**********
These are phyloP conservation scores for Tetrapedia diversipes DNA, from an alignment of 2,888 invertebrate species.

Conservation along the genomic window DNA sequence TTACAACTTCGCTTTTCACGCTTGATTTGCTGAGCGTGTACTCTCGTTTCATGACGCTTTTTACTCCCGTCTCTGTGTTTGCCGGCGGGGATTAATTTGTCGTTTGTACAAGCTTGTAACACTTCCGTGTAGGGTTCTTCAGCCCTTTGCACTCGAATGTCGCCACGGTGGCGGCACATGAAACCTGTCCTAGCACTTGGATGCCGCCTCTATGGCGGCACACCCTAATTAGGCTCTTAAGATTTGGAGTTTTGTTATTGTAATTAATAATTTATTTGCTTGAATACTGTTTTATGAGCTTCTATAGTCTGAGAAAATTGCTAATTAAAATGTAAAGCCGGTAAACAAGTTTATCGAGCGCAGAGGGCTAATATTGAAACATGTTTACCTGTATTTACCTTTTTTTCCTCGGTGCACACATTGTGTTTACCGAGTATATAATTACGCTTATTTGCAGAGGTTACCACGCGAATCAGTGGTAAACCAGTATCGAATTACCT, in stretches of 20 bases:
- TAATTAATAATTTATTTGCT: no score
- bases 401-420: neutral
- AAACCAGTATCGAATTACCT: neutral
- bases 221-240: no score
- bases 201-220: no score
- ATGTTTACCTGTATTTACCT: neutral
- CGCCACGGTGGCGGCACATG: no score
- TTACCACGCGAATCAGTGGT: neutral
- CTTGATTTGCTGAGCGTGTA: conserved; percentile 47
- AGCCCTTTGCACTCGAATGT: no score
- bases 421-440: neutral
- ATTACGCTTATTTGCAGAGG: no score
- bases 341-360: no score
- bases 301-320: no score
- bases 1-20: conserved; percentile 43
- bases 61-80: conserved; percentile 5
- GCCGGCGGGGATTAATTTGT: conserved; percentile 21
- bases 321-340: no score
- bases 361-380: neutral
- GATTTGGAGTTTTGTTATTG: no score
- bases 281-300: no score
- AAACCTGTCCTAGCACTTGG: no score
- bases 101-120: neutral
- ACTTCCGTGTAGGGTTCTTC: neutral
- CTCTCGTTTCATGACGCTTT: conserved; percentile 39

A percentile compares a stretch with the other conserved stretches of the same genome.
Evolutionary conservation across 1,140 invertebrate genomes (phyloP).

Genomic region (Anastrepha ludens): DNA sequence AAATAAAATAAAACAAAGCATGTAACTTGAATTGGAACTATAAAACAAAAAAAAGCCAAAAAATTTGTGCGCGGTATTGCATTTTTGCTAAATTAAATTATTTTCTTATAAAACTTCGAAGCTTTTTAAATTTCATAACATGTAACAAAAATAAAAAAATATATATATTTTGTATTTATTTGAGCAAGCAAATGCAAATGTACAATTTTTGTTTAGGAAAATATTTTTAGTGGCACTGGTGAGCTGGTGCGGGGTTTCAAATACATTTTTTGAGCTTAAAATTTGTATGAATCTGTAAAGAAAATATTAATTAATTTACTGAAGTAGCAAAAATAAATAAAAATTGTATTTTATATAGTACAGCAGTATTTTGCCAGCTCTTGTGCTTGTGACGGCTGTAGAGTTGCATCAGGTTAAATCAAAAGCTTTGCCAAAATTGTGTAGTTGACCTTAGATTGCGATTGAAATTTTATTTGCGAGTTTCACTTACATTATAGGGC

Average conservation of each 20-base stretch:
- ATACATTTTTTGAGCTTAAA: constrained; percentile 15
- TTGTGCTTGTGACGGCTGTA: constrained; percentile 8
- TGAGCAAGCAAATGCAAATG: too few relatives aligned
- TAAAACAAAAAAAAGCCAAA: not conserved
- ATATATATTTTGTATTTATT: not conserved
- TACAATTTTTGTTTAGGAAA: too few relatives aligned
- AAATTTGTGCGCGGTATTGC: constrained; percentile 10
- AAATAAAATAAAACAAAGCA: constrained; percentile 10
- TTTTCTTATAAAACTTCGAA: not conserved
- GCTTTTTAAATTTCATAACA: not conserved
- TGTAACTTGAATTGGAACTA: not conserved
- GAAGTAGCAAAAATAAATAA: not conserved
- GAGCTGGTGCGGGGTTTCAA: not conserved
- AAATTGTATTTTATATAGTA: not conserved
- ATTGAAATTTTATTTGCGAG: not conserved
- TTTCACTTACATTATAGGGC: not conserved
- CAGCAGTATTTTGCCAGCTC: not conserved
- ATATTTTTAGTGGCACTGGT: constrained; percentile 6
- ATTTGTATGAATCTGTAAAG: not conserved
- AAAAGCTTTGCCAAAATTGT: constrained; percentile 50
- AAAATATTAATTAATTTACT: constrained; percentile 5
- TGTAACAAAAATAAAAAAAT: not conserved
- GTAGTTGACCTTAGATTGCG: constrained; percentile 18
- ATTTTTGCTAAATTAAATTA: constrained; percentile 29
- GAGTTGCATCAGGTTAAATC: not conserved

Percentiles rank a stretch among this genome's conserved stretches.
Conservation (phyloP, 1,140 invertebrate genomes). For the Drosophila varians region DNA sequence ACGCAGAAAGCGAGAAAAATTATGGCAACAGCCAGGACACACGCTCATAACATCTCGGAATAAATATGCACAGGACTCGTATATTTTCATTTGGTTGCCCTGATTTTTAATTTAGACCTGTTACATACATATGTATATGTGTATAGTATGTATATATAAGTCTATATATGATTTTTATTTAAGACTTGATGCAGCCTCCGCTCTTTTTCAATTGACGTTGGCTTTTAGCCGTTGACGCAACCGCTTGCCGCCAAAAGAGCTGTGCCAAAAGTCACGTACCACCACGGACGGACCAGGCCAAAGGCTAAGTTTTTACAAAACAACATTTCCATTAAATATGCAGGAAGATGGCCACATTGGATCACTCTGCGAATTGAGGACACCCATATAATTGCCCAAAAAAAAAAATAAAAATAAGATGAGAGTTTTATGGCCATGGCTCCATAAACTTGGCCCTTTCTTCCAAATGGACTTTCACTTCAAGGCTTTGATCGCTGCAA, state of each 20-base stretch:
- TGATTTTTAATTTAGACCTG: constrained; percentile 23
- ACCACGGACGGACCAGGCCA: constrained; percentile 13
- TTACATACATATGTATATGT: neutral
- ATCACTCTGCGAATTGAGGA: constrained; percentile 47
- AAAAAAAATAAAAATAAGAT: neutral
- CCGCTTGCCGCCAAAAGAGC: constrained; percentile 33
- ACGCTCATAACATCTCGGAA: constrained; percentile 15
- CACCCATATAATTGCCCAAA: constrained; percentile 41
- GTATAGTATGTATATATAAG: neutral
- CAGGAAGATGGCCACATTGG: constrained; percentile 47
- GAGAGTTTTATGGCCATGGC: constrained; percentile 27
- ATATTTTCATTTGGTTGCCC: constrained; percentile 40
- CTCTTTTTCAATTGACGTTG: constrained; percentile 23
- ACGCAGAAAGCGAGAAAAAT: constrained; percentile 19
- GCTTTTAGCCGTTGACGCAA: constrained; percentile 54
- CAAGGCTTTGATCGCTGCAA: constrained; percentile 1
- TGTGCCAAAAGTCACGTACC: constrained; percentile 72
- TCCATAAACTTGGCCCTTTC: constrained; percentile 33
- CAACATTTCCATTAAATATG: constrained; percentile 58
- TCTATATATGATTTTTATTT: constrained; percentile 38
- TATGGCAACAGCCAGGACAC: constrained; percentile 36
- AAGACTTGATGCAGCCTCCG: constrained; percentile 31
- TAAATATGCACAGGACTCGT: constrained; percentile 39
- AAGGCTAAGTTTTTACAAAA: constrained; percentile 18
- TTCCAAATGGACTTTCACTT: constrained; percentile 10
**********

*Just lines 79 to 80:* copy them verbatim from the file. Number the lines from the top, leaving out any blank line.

- TATGGCAACAGCCAGGACAC: constrained; percentile 36
- AAGACTTGATGCAGCCTCCG: constrained; percentile 31